Posted By BrokenClaw on January 29, 2007
The Pawnee Indian School in Pawnee, Oklahoma, was one of many federally funded boarding schools built around the turn of the century for the purpose of assimilating Indian youth into white American culture. Since native children were considered too “slow” for advanced education, the boarding schools were actually institutions of vocational training, run by military style discipline. As far as I can determine, the official name of the school in Pawnee, which taught children up to the Ninth Grade, was the Pawnee Industrial School, but most people referred to it simply as Pawnee School or descriptively as the Pawnee Indian School or the Pawnee Boarding School.
My father was one of hundreds of Native Americans from north central Oklahoma who attended the Pawnee School during the first half of the 20th Century. To this day, the school is known locally as Gravy U, referring to a steady diet of thin gravy in the dining hall. When I asked my father, he said that the nickname had preceeded his attendance there, and that he didn’t recall any particular preponderance of gravy meals. Although the school closed over forty years ago, the sandstone buildings have survived to this day, and the campus is listed on the National Register of Historic Places. Some of the buildings have been refurbished and are now used for Pawnee Tribal and County offices.
A Trip Back in Time
On a recent trip to Oklahoma, my father took me on a walking tour of the grounds. As with any of us, he commented how small the campus seemed compared to his memory as a child. The Superintendent’s House still occupies the primary location at the entrance to the school grounds. In front of the house the Pawnee have erected a monument which narrates a brief history of their people, from their homeland on the central plains to their relocation to Oklahoma.
The School Building, with its adjacent gymnasium, is the largest structure on the campus. Across the road we saw the Boys Dormitory, now in complete disrepair, where my father had lived with dozens of other boys, sleeping in bunk beds on the second floor. He pointed to the attic window, where one of his fellow students served as the barber for all of the boys. We walked across the central lawn, and he showed me where the flagpole once stood, where the students gathered every morning for the Pledge of Allegiance. Behind it is the Dining Hall. He didn’t remember much about the meals except that they always had plenty of milk from the dairy farm which the boys helped to operate.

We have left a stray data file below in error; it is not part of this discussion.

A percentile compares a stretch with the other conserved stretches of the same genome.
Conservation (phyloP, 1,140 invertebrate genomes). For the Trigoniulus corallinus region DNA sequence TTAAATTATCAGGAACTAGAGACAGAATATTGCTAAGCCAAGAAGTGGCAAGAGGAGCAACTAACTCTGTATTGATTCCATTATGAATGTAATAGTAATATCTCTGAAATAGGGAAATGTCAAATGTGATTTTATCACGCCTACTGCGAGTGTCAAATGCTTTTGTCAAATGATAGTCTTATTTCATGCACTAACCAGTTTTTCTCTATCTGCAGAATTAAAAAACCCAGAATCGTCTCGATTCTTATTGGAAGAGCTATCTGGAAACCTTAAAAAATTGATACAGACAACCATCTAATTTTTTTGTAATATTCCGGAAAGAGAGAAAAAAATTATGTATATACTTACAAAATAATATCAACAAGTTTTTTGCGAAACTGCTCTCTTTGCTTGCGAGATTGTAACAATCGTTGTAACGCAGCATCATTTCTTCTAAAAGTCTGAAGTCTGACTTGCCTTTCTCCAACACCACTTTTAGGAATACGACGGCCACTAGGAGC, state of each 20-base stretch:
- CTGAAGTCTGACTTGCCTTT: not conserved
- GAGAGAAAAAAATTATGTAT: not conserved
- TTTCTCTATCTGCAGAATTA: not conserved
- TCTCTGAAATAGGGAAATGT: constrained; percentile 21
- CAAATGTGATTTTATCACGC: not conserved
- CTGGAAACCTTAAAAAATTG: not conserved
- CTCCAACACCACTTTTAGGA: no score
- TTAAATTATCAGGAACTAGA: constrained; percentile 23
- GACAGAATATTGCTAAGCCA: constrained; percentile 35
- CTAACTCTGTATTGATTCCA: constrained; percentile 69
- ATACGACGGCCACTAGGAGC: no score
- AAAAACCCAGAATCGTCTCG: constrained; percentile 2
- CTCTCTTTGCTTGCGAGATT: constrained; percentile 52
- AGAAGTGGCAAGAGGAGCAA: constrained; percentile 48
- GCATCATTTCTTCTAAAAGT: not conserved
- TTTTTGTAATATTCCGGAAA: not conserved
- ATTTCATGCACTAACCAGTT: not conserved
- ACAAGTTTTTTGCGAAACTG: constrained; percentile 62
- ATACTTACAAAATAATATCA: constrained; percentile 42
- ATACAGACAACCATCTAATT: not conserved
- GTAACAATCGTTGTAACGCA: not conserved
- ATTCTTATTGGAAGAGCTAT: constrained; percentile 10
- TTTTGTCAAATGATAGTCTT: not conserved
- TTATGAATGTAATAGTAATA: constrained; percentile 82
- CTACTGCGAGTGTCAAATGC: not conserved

Vocational training was a main priority. Besides the dairy farm, students also worked in the bakery and at other agricultural pursuits, which helped make the school self-sufficient. My father showed me where the barns and fields behind the Dining Hall were once bustling with activity. He recalled that the boys who worked in the bakery and those who milked the cows had to finish their work before school began each day.
The Girls Dormitory stands opposite the Boys. My aunt, who also attended Pawnee for a time, remembered spending time at the fence which separated the boys and girls, crying with her brother that they could not be together. For the girls, their vocational training was spent in the Home Ec Building to learn sewing and cooking and such. (Incidentally, I have since learned that the first all-Indian Girl Scout troop in the United States was registered at the Pawnee School in 1930.) The remaining buildings on the campus included housing for teachers and staff.
Besides classroom learning and vocational work, there was time for play and recreation. In the evenings and weekends, they were allowed to play about the grounds, and my father remembered trekking with his buddies to “far off” fields and streams. Baseball and basketball were also popular activities for the boys. The school sponsored interscholastic teams in several sports, and often competed with area high schools, as well as other Indian boarding schools like Chilocco near Ponca City. On alternate weekends, the boys and girls were allowed to sign out and walk to downtown Pawnee. My father remembered it as a long walk, across a scary bridge, but it is, in fact, only a few blocks away. With some coins in their pockets, they could enjoy a movie at one of the two theaters and perhaps have enough left over for a sweet treat.
During its half century of service, the Pawnee Indian School provided an educational experience for hundreds of Indian children from the surrounding reservations of Pawnee, Otoe-Missouria, Kaw, Ponca, Tonkawa, Shawnee and others. Much has been written in recent years of the flawed and detrimental philosophy of the Indian schools, whose fundamental purpose was to take Indian children away from their parents in an attempt to separate them from their natural heritage. In other words, they strove to take as much of the Indian out of the Indian and to replace it with the most rudimentary tools for “civilized” life. There can be no disputing the destructive principles of the boarding school system [see the link below], but my father prefers to hold on to the fond memories of youthful camaraderie.
Today, the campus of the Pawnee Indian School is once again accepting students. This time, the school is under the direction of the Pawnee themselves. Pawnee Nation College opened in 2006 with academic affiliations with other colleges in the state of Oklahoma. They continue to work toward full accreditation.
More information on the Web
- About Indian Boarding Schools on the Modern American Poetry website, includes several essays on the true intent and practices of the boarding schools.
- Pawnee Nation, official web site, with history and traditions, as well as local information.
- Visitors’ guide to Pawnee, Oklahoma, from the North Central Oklahoma Wild West Territory web site.